The real Hasnat Khan on the left and the more glamorous version played by Naveen Andrews in the movie. Hasnat Khan picture credit: Pan Media.

The portrayal of Khan

Hasnat Khan was and still is publicity shy. About the movie he said after seeing just a short preview he knew the portrayal of their relationship was a fabrication. But it’s perhaps because we know so little about Khan that his character in Diana is the most convincing. With no “real’’ knowledge to measure him against, Khan comes across as really in love with Diana the person, little concerned with her princess status, but also hard-headed enough to dictate the pace of their relationship. The silver screen Khan was played by the gorgeous actor Naveen Andrews (Sayid in the TV series Lost), because in real life he wouldn’t have turned heads.

Khan didn’t want to share Diana’s gilded-cage existence. They dreamed of building a heart hospital for the needy in Pakistan. As Khan has said, without her this plan is moving slowly. If only she was still alive . . .

Khan had a lush moustache, which for the purposes of the movie was left behind in the wardrobe department. Designer clothing wasn’t his thing and his home was, well, not near a railway track though Diana did tidy his flat and play house-house there. We must remember, for her it was an experience to stand in a queue like ordinary people, something to which she exposed her children when they were young.

And more errors

Then there are all the factual mistakes that bothered me. It was Paul Burrell, Diana’s bodyguard, who picked up Khan outside the hospital, hid him under a blanket and smuggled him into Kensington Palace. Not Diana. Also, when her relationship with Khan was up and running, she traded in her well-known Audi for a less noticeable BMW.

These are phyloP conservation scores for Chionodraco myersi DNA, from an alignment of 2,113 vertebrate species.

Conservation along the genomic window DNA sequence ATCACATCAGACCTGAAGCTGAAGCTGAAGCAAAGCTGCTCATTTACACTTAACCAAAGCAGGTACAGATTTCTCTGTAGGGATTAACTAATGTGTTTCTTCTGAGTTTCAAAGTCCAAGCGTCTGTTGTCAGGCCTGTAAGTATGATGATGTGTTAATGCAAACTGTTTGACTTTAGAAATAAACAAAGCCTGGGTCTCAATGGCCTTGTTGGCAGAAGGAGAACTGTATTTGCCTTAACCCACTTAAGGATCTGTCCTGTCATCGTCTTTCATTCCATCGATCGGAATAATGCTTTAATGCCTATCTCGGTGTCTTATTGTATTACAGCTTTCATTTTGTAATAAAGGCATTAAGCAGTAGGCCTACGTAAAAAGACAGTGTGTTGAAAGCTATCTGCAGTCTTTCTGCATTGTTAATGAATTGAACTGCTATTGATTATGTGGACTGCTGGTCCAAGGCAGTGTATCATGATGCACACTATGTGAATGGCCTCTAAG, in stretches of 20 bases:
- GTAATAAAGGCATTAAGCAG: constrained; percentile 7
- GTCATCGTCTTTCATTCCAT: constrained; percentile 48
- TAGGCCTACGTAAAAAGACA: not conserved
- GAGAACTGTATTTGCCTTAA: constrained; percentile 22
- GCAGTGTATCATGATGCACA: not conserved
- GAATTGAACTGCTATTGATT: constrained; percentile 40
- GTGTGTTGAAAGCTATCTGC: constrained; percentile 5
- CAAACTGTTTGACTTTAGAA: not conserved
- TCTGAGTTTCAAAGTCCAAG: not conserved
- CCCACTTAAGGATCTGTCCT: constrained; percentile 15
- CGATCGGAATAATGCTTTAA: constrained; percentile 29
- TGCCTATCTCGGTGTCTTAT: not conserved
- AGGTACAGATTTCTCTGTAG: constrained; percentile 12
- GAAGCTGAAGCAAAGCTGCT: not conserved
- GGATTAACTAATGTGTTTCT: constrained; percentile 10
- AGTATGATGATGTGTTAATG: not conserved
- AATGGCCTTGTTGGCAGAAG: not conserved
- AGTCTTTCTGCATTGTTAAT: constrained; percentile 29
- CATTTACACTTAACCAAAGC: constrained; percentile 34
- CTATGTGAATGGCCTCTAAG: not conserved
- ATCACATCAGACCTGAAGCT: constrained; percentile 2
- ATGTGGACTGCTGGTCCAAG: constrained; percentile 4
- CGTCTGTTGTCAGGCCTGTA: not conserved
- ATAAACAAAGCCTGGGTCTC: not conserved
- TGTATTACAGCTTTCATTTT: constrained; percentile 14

In the movie – all for dramatic effect Diana had four cellphones. Because she feared her calls were being tapped (which was what happened), she changed her number regularly. This got rid of people she didn’t want (for whatever reason) in her inner circle.

Khan tried to phone her that weekend in Paris but didn’t have her latest number. Diana’s cellphone was in her small clutch bag found in the wreck of the Mercedes, and not in a room in the Ritz Hotel as the movie shows.

The scene outside Kensington Palace where a tearful Khan lays down flowers for Diana is highly unlikely. But he was in Westminster Abbey for her funeral service, his heartache hidden behind big, black spectacles.

Having said all this, if you would like to relive a little of the Diana magic and are ready to see the movie as a fictitious version of her life then go see it. But if you’ll have trouble with the factual errors, stay away.

- Diana is on the big screen in South Africa from 18 October and is based on Kate Snell’s book, Diane, Her Last Love

-Arlene Prinsloo

Arlene Prinsloo is an ardent royalist, national content coordinator at Digital News: Media24 News and YOU’s royal blogger.